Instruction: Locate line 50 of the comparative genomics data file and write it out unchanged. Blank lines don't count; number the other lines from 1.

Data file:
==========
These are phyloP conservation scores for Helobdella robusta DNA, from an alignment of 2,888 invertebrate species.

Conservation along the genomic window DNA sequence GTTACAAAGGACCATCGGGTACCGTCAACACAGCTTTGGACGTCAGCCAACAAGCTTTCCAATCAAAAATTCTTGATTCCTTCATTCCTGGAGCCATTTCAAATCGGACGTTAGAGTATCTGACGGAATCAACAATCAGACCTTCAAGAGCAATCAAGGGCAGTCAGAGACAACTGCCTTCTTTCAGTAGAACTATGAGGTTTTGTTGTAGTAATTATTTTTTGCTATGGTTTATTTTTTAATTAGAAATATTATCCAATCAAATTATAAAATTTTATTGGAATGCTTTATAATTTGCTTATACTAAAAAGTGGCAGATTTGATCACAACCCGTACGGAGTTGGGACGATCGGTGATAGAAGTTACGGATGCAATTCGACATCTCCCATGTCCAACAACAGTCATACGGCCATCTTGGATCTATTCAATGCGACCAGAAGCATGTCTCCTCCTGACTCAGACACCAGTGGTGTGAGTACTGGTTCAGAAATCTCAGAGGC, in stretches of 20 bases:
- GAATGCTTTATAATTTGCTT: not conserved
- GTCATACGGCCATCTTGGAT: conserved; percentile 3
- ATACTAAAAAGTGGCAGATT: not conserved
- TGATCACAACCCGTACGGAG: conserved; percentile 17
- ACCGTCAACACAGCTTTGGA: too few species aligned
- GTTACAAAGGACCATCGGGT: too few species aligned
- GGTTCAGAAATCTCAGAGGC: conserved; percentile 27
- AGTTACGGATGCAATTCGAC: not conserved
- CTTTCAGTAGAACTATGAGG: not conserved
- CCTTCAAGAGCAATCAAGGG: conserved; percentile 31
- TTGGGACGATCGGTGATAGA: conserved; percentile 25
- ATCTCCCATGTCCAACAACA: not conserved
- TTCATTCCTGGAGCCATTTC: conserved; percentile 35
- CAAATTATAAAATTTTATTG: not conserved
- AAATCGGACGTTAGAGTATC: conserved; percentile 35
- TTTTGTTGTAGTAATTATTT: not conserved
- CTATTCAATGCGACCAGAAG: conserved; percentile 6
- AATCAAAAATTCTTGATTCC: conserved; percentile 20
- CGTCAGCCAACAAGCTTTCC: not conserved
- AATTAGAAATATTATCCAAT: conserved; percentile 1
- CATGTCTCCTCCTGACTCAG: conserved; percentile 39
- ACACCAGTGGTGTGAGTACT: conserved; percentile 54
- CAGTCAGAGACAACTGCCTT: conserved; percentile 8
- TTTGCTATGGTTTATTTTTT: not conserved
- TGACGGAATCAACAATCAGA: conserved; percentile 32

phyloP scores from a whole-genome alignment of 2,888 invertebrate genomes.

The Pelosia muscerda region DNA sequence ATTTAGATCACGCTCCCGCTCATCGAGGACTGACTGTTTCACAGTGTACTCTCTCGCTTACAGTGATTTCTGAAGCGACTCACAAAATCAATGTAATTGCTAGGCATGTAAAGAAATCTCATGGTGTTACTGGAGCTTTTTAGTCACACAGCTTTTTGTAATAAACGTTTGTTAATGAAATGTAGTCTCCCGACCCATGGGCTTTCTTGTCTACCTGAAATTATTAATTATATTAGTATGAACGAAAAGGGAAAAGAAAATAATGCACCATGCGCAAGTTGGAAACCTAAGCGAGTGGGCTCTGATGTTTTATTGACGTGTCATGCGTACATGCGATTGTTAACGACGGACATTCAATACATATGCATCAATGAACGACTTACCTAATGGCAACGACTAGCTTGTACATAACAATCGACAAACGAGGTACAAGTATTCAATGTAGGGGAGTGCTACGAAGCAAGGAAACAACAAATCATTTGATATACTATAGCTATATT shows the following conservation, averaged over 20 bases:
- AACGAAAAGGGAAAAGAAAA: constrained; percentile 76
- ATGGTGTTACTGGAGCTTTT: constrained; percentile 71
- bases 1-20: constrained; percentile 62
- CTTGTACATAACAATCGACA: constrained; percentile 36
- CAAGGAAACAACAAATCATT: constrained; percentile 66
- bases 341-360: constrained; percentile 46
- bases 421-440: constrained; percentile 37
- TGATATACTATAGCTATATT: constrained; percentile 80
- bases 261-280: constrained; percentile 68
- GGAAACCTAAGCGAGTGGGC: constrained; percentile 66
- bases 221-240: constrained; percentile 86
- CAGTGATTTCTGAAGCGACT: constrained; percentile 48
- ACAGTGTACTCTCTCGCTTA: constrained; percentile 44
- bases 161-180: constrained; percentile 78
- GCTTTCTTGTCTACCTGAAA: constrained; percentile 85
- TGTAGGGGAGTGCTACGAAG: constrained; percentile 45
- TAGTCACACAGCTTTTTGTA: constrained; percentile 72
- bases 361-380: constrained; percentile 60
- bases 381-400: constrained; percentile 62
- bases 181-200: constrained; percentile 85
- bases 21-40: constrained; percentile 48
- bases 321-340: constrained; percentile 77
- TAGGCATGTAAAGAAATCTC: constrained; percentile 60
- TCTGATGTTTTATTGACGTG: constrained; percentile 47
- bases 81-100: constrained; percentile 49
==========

- bases 21-40: constrained; percentile 48